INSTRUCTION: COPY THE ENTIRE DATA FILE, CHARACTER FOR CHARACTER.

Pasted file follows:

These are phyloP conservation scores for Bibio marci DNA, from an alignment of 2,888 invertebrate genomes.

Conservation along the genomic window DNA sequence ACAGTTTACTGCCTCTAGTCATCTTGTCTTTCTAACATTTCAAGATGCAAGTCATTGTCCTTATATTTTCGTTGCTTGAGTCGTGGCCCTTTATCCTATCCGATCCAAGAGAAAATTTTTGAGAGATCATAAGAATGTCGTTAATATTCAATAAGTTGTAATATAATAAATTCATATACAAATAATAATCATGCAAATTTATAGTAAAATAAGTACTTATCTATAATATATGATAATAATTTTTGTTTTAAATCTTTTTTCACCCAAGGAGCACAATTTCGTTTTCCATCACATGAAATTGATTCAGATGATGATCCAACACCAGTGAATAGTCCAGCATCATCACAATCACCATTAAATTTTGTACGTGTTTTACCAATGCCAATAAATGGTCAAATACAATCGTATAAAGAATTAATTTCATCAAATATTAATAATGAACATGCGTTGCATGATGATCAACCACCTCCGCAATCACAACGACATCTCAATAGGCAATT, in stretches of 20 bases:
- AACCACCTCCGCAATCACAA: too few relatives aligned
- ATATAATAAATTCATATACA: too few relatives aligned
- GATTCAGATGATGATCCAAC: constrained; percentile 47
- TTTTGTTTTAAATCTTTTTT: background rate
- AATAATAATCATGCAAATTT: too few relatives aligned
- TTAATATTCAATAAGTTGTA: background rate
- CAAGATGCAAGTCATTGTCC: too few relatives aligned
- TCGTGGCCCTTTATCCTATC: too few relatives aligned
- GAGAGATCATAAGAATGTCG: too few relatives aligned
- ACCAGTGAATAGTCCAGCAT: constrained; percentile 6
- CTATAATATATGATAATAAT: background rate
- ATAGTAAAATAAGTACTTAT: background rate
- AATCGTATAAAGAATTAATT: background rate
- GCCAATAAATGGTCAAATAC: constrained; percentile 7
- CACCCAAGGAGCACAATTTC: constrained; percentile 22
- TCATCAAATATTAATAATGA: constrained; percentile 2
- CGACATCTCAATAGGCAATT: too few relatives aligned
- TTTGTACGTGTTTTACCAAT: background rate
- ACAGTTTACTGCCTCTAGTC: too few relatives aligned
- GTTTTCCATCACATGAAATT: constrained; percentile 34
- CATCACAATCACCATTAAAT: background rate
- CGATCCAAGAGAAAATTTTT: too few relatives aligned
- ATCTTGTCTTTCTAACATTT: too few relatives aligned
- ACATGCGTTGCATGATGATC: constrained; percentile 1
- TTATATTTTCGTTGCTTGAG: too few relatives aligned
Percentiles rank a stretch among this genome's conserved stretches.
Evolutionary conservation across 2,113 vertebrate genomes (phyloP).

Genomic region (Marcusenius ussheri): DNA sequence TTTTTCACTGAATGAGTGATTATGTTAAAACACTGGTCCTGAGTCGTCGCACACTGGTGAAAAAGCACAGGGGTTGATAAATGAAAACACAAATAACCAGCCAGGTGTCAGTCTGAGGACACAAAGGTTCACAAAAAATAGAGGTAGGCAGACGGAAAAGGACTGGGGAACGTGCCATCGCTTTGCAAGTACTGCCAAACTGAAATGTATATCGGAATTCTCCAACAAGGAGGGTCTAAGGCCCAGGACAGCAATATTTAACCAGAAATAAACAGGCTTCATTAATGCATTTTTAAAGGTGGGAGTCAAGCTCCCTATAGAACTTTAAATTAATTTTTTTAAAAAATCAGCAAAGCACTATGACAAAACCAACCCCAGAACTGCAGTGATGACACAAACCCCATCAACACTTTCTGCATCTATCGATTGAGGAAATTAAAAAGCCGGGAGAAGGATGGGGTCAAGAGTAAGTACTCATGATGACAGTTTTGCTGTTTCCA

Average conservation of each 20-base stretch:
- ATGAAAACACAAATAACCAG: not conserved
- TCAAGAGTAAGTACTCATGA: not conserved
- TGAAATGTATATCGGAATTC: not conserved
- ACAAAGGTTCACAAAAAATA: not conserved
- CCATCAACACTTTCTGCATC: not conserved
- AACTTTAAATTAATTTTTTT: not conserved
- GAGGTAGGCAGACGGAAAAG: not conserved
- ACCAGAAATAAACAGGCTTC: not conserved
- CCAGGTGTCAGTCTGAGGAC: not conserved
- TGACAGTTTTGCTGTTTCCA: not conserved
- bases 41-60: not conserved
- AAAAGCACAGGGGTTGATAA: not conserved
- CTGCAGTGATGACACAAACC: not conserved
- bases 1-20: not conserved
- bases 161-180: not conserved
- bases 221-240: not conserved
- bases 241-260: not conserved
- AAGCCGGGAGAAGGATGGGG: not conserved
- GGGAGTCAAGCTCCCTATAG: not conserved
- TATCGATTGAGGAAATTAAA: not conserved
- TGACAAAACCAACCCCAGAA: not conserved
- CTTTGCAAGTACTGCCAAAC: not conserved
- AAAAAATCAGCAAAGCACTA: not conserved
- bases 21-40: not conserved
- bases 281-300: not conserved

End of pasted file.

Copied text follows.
These are phyloP conservation scores for Bibio marci DNA, from an alignment of 2,888 invertebrate genomes.

Conservation along the genomic window DNA sequence ACAGTTTACTGCCTCTAGTCATCTTGTCTTTCTAACATTTCAAGATGCAAGTCATTGTCCTTATATTTTCGTTGCTTGAGTCGTGGCCCTTTATCCTATCCGATCCAAGAGAAAATTTTTGAGAGATCATAAGAATGTCGTTAATATTCAATAAGTTGTAATATAATAAATTCATATACAAATAATAATCATGCAAATTTATAGTAAAATAAGTACTTATCTATAATATATGATAATAATTTTTGTTTTAAATCTTTTTTCACCCAAGGAGCACAATTTCGTTTTCCATCACATGAAATTGATTCAGATGATGATCCAACACCAGTGAATAGTCCAGCATCATCACAATCACCATTAAATTTTGTACGTGTTTTACCAATGCCAATAAATGGTCAAATACAATCGTATAAAGAATTAATTTCATCAAATATTAATAATGAACATGCGTTGCATGATGATCAACCACCTCCGCAATCACAACGACATCTCAATAGGCAATT, in stretches of 20 bases:
- AACCACCTCCGCAATCACAA: too few relatives aligned
- ATATAATAAATTCATATACA: too few relatives aligned
- GATTCAGATGATGATCCAAC: constrained; percentile 47
- TTTTGTTTTAAATCTTTTTT: background rate
- AATAATAATCATGCAAATTT: too few relatives aligned
- TTAATATTCAATAAGTTGTA: background rate
- CAAGATGCAAGTCATTGTCC: too few relatives aligned
- TCGTGGCCCTTTATCCTATC: too few relatives aligned
- GAGAGATCATAAGAATGTCG: too few relatives aligned
- ACCAGTGAATAGTCCAGCAT: constrained; percentile 6
- CTATAATATATGATAATAAT: background rate
- ATAGTAAAATAAGTACTTAT: background rate
- AATCGTATAAAGAATTAATT: background rate
- GCCAATAAATGGTCAAATAC: constrained; percentile 7
- CACCCAAGGAGCACAATTTC: constrained; percentile 22
- TCATCAAATATTAATAATGA: constrained; percentile 2
- CGACATCTCAATAGGCAATT: too few relatives aligned
- TTTGTACGTGTTTTACCAAT: background rate
- ACAGTTTACTGCCTCTAGTC: too few relatives aligned
- GTTTTCCATCACATGAAATT: constrained; percentile 34
- CATCACAATCACCATTAAAT: background rate
- CGATCCAAGAGAAAATTTTT: too few relatives aligned
- ATCTTGTCTTTCTAACATTT: too few relatives aligned
- ACATGCGTTGCATGATGATC: constrained; percentile 1
- TTATATTTTCGTTGCTTGAG: too few relatives aligned
Percentiles rank a stretch among this genome's conserved stretches.
Evolutionary conservation across 2,113 vertebrate genomes (phyloP).

Genomic region (Marcusenius ussheri): DNA sequence TTTTTCACTGAATGAGTGATTATGTTAAAACACTGGTCCTGAGTCGTCGCACACTGGTGAAAAAGCACAGGGGTTGATAAATGAAAACACAAATAACCAGCCAGGTGTCAGTCTGAGGACACAAAGGTTCACAAAAAATAGAGGTAGGCAGACGGAAAAGGACTGGGGAACGTGCCATCGCTTTGCAAGTACTGCCAAACTGAAATGTATATCGGAATTCTCCAACAAGGAGGGTCTAAGGCCCAGGACAGCAATATTTAACCAGAAATAAACAGGCTTCATTAATGCATTTTTAAAGGTGGGAGTCAAGCTCCCTATAGAACTTTAAATTAATTTTTTTAAAAAATCAGCAAAGCACTATGACAAAACCAACCCCAGAACTGCAGTGATGACACAAACCCCATCAACACTTTCTGCATCTATCGATTGAGGAAATTAAAAAGCCGGGAGAAGGATGGGGTCAAGAGTAAGTACTCATGATGACAGTTTTGCTGTTTCCA

Average conservation of each 20-base stretch:
- ATGAAAACACAAATAACCAG: not conserved
- TCAAGAGTAAGTACTCATGA: not conserved
- TGAAATGTATATCGGAATTC: not conserved
- ACAAAGGTTCACAAAAAATA: not conserved
- CCATCAACACTTTCTGCATC: not conserved
- AACTTTAAATTAATTTTTTT: not conserved
- GAGGTAGGCAGACGGAAAAG: not conserved
- ACCAGAAATAAACAGGCTTC: not conserved
- CCAGGTGTCAGTCTGAGGAC: not conserved
- TGACAGTTTTGCTGTTTCCA: not conserved
- bases 41-60: not conserved
- AAAAGCACAGGGGTTGATAA: not conserved
- CTGCAGTGATGACACAAACC: not conserved
- bases 1-20: not conserved
- bases 161-180: not conserved
- bases 221-240: not conserved
- bases 241-260: not conserved
- AAGCCGGGAGAAGGATGGGG: not conserved
- GGGAGTCAAGCTCCCTATAG: not conserved
- TATCGATTGAGGAAATTAAA: not conserved
- TGACAAAACCAACCCCAGAA: not conserved
- CTTTGCAAGTACTGCCAAAC: not conserved
- AAAAAATCAGCAAAGCACTA: not conserved
- bases 21-40: not conserved
- bases 281-300: not conserved